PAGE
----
Gulf Of Mexico Hypoxia Essay

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Every year starting around May, sometimes as early as February, an enormous swath of the Gulf of Mexico loses a great amount of oxygen, making some areas inhospitable to marine life. These oxygen-depleted conditions stay until September, sometimes even October. This annual occurrence is referred to as the Gulf of Mexico hypoxia or “dead zone.” Hypoxic conditions in the Gulf of Mexico are defined when levels of dissolved oxygen drop bellows 2mg/L (Hypoxia In the Northern Gulf of Mexico 2014). While dead zones occur naturally throughout the world, the hypoxia in the Gulf of Mexico is greatly exacerbated by human actions. These hypoxic and sometimes even anoxic conditions drive away marine life and can even kill those that are sessile or linger too long and find themselves unable to escape.
Although the size of this particular dead zone can vary greatly from year-to-year depending on weather conditions like droughts and hurricanes, this area has grown in size from 9,774 square kilometers in 1985 when it was first measured to its current largest area of 22,000 square kilometers in 2002. 1988 experienced the smallest dead zone with only 40 square kilometers affected by low oxygen levels. Table 1 lists the year to year size of the dead zone. In 2013, the dead zone was approximately 15,000 square kilometers, roughly the size of Connecticut (Main 2013). Figure 1 depicts the area of the Gulf of Mexico that was affected by hypoxia in 2013.
The Gulf of Mexico dead zone is caused by four main factors: nutrient loading of the Mississippi River, eutrophication, decomposition of organic material by bacteria on the ocean floor and depletion of oxygen due to stratification (Hypoxia In the Northern Gulf of Mexico 2014). These four factors combined...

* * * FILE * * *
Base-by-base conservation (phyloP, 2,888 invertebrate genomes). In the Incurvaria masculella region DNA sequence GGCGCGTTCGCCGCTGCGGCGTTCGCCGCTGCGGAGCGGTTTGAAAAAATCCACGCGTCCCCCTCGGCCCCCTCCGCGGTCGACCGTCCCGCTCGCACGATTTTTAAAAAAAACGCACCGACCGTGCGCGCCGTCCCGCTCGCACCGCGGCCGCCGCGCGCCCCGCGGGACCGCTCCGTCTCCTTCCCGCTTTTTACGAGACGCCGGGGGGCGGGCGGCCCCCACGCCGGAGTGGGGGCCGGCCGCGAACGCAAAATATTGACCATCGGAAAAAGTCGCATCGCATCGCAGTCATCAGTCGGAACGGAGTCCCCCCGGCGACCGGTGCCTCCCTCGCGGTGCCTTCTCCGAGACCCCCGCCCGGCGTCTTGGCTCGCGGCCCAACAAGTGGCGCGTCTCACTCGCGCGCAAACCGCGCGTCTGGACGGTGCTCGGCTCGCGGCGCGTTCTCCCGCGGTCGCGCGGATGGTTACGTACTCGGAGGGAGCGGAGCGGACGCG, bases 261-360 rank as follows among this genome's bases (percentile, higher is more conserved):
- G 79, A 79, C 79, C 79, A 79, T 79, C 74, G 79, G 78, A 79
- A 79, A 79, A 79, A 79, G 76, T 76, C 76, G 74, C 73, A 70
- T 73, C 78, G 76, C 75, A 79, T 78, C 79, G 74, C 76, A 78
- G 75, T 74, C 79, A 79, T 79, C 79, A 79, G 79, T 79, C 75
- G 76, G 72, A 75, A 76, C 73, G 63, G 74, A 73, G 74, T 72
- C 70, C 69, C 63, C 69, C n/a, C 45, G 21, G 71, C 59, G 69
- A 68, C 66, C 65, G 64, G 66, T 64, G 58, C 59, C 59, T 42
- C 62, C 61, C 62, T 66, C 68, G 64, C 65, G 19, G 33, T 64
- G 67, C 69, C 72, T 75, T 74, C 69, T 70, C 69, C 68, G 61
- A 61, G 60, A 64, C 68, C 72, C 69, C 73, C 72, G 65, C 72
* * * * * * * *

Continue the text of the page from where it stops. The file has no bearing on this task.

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...lly and consciously (SeaWeb 2008).
Overall, the Gulf of Mexico dead zone is an area that should be taken very seriously. This is a part of the ocean that is drastically and undeniably affected directly by human activities. The economies surrounding the Gulf are very dependent on the resources they receive from it and would be devastated if economically-important species began dying off due to lack of oxygen. Although the dead zone varies in size from year to year, the area has increase exponentially ever since the birth of intensive farming practices involving nutrient-rich fertilizers. Thankfully, many efforts have been put forth to monitor and manage the dead zone. Revised farming practices along with greater environmental education for the general population with hopefully lead to a reduced risk of hypoxic conditions causing excess economic or ecological damage.
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